It's been a few days now since my last post. My wife and both kids were suffering food poisoning all weekend, and you would not believe what all I've had to clean up in the last couple of days. Kiddo #2, my poor darling daughter, had it worst of all. She threw up about 18 times -- and I won't even mention what came out the other end, except to say that it coated myself, my wife, and our bed. Everyone is doing much better now, though, and I'm expecting a completely normal day tomorrow.
Ahem..... Now that that's over with....
I found a bit of science news particularly fascinating last Friday. Humans (most of us, at least) have what is called trichromatic vision. In other words, we have three different types of cone cells in our eyes which receive different sections of our visible spectrum. Each type of receptor can differentiate between about 100 different shades, so all told the human eye can differentiate between about 1,000,000 colors. Humans and other primates are fairly unique among mammals in our trichromatic vision. (Although, some women are tetrachromates, and can see about 100,000,000 colors!)
Mice, on the other hand, are dichromates. Until now! Scientists have produced a genetically modified mouse that has trichromatic vision. On the surface, this is just pretty cool. But if you look deeper, there are two fascinating elements of this study that show how simple the evolutionary process was to get from di- to trichromatic vision.
The first thing is that the process only involved introducing a single human gene into a mouse chromosome. Just one gene. The second is that the mouse was able to interpret data from the extra receptor. Which means that the brain doesn't need to evolve at all in order to interpret the extra data.
The evolution of the eye is a hot topic in the Intelligent Design / Evolution farce. ID people claim that the eye is an example of irreducible complexity. Yet here is a tremendous example of how simple an evolutionary advance in the development of an eye can be. Instead of being irreducibly complex, here is an evolutionary step that is almost irreducibly simple. Just one gene! (Humans are thought to have about 35,000 genes total) It also has no dependencies, it's just beautifully simple.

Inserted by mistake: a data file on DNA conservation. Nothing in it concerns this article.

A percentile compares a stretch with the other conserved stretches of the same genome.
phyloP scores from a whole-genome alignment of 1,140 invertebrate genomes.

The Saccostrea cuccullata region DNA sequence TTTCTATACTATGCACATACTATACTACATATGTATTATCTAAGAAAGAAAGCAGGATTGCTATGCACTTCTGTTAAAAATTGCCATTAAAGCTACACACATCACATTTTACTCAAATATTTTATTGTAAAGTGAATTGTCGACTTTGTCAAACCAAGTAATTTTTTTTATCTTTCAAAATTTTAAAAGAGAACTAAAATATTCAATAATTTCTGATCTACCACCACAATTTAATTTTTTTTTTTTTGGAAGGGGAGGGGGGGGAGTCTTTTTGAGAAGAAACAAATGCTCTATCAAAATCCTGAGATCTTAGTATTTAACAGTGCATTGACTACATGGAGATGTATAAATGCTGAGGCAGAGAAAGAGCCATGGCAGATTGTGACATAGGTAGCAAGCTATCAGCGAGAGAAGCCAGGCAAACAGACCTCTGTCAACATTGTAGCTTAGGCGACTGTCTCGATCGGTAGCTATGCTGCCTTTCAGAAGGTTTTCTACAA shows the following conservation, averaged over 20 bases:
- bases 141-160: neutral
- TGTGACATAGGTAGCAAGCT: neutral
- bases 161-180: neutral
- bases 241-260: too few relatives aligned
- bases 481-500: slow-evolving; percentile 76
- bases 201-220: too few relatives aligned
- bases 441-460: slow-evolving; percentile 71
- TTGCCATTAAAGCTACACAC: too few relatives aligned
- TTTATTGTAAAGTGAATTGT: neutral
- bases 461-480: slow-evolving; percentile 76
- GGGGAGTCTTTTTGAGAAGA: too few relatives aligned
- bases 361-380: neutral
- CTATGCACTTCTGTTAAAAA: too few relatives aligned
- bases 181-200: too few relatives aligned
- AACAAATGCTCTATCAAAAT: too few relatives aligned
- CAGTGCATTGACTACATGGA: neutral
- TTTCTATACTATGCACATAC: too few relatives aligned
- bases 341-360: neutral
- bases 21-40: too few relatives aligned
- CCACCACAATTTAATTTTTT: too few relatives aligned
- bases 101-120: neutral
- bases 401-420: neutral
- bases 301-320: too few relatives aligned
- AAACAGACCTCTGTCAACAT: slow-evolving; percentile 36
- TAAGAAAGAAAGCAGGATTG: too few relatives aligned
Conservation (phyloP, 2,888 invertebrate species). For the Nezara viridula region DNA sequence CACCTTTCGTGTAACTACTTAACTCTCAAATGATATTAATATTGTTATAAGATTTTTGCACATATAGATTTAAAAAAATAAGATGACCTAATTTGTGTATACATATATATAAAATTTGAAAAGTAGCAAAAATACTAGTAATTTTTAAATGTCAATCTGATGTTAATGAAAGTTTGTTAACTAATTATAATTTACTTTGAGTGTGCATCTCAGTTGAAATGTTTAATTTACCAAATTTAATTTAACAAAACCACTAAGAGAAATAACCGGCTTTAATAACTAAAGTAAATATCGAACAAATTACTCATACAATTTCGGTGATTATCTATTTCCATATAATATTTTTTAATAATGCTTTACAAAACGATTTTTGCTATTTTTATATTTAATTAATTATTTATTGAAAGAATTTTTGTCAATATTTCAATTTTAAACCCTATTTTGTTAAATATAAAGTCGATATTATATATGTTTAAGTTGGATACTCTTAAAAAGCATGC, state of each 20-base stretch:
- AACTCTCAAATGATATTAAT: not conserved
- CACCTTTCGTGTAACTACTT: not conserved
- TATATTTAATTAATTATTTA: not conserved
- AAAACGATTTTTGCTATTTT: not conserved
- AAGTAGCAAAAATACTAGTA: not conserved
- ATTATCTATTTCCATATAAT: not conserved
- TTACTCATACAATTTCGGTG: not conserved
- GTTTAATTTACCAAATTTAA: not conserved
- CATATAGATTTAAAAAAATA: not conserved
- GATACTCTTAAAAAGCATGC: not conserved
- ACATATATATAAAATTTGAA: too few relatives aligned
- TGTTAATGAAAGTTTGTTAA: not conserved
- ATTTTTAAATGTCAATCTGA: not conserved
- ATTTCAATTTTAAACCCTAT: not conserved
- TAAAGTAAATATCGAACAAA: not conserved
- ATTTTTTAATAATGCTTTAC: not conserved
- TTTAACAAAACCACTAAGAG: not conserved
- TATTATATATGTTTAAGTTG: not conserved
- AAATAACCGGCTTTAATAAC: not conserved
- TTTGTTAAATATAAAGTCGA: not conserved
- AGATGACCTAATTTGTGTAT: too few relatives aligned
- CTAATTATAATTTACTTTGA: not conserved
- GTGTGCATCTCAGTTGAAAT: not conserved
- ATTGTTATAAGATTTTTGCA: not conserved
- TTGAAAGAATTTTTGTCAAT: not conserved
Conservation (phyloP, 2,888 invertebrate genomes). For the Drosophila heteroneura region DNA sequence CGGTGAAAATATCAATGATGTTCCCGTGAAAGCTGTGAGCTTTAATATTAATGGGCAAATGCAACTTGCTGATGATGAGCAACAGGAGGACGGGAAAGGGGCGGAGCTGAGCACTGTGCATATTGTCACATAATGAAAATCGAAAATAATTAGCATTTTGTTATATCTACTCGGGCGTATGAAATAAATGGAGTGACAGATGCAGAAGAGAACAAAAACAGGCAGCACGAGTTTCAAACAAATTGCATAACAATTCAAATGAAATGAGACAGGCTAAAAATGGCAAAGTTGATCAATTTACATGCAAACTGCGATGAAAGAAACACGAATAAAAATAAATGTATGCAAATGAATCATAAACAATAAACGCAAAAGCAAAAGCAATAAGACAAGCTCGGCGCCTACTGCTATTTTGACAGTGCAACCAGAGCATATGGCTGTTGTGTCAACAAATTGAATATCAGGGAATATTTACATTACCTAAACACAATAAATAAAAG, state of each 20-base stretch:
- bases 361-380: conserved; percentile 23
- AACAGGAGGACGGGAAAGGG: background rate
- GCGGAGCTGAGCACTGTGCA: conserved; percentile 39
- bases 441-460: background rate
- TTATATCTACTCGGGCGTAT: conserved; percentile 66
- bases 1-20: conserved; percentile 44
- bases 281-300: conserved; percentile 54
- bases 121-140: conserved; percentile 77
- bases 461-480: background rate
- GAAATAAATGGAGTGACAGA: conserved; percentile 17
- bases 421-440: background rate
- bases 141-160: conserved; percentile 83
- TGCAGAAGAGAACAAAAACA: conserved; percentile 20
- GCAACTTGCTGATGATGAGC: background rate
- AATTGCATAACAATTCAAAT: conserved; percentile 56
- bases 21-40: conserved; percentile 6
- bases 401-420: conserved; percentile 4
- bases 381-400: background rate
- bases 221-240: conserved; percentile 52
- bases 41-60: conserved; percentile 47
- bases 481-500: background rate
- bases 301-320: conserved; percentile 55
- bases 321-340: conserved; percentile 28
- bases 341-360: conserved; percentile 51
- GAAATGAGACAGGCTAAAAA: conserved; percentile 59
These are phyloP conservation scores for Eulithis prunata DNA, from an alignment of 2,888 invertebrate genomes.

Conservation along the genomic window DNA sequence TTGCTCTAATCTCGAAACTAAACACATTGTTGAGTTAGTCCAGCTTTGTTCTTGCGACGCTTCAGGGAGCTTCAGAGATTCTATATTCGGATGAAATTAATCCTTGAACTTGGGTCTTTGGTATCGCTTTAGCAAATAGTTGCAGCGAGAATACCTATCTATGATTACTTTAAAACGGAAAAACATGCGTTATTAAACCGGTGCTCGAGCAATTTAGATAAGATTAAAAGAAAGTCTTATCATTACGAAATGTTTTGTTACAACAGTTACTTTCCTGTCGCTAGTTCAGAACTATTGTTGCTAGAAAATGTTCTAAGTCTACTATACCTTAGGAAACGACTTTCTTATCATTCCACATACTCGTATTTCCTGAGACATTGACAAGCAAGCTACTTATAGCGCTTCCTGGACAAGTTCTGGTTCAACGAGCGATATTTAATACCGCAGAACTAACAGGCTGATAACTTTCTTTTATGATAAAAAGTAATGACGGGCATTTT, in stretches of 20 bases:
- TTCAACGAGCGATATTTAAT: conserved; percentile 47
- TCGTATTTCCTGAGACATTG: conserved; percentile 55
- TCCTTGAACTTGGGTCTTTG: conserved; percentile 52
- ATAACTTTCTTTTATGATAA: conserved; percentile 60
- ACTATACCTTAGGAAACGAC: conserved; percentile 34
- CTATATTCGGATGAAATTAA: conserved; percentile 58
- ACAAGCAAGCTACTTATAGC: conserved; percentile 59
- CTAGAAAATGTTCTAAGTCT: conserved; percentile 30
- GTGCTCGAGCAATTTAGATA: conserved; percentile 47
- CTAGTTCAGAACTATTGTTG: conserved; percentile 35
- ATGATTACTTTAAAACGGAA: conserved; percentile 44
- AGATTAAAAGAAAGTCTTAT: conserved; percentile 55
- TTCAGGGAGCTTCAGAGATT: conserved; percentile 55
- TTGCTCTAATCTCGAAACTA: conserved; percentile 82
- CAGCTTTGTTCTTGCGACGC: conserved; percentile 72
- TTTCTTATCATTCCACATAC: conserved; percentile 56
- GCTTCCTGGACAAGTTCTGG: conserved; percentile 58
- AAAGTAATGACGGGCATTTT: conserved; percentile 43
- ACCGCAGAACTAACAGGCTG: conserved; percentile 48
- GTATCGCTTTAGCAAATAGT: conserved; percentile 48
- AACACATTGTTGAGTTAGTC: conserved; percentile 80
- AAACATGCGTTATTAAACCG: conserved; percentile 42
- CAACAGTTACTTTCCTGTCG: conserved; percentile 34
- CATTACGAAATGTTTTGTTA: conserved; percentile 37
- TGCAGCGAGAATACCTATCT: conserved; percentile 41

(Here is a diagram that shows the visual difference between di- and trichromatic vision.)
That was the good news. Now for the bad news. I just heard about the new Creation Museum that will be opening this June in Cincinnati. I've always thought of museums as the very pinnacle of science. I grew up in Virginia, and when I think museum, I think Smithsonian. The Creation Museum is cunningly designed to sap intelligence right out of people. There are exhibits like "Life on the Ark: A real Survivor story." and "T. rex: The Terror that Adam's sin unleashed!" and how T. rex was a vegetarian in the Garden of Eden.
What's really scary is that this is a $27 Million project. And it apparently looks pretty sharp. This is scary because of how many people might actually fall for this. I'm glad my kids aren't going to school in Cincinatti, it's just going to be a matter of time before some "teach the controversy!" school board decides that this "museum" is a good field-trip destination.
Couldn't they think of anything better to do with $27 Million? What about feeding kids in third-world countries? What about providing jobs for the unemployed in the US? They had to go and build a shrine of ignorance?
Well, here's something to cheer you up. The Official God FAQ -- it contains detailed, accurate answers to every important question that has ever been asked about God. Yet it has condensed it all down into a very accessible, easy-to-reference collections of answers. Definitely worth reading, memorizing, and quoting often.